PROFITS at Cambodia’s fifth-largest microfinance institution Angkor Mikroheranhvatho Kampuchea grew 56 percent to US$322,000 during the second quarter, compared with $206,000 for the first quarter of the year.
“Quarter-on-quarter profit growth is due to an increase in the size of the loan portfolio and a drop in the rate of bad loans,” AMK CEO Paul Luchtenburg said yesterday.
The firm’s outstanding loans totalled $28.3 million at the end of June, up 8 percent from $26.2 million at the end of the first quarter, he said, and its rate of non-performing loans fell to 2.54 percent for the latest quarter, from 2.76 percent previously.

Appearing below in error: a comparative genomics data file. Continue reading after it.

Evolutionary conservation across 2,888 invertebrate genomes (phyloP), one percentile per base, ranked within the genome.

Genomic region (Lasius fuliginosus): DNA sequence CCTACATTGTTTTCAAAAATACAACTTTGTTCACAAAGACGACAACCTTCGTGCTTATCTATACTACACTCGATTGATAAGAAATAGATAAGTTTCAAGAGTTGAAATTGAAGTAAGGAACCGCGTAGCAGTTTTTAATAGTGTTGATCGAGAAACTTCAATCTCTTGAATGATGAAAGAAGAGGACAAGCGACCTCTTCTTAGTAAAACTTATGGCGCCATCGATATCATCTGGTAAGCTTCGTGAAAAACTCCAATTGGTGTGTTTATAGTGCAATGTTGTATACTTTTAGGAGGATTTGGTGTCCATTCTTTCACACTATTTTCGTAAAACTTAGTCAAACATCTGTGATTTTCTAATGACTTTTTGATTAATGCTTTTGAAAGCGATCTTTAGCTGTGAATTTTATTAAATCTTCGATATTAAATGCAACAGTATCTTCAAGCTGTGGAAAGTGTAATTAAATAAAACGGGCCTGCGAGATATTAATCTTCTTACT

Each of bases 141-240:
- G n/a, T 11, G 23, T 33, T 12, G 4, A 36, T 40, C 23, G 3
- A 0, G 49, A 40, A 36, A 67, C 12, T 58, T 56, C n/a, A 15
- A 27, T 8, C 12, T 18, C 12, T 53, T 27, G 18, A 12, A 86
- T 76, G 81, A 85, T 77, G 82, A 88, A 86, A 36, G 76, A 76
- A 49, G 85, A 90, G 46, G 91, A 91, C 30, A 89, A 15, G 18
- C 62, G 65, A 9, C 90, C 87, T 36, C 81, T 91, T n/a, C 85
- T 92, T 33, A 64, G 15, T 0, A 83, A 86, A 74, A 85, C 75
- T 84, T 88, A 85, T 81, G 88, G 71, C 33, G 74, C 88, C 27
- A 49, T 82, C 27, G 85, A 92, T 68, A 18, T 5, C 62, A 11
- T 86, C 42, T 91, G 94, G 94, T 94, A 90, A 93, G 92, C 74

“The drop in non-performing loans was due to continued efforts to work with clients,” he said. He also said the firm had not written off any bad debts in the last three years, apart from clients who had died.
He added that the firm is committed to cutting its NPL rate to less than 2 percent by year’s end. AMK’s outstanding portfolio would continue growing until the end of the year, he said, as the firm extended loans to remote areas it presently does not serve.
Cambodian Microfinance Association president Chea Phalarin said the domestic economy was improving, leading to a slight growth in loans during the second quarter. NPL rates were likely to have dropped in the second quarter as clients increasingly repaid bad debts, he said.
In the first quarter of 2010, outstanding loans at Cambodia’s MFIs, excluding ACLEDA bank, totalled $312.7 million, up 4.5 percent from $299 million in the previous quarter.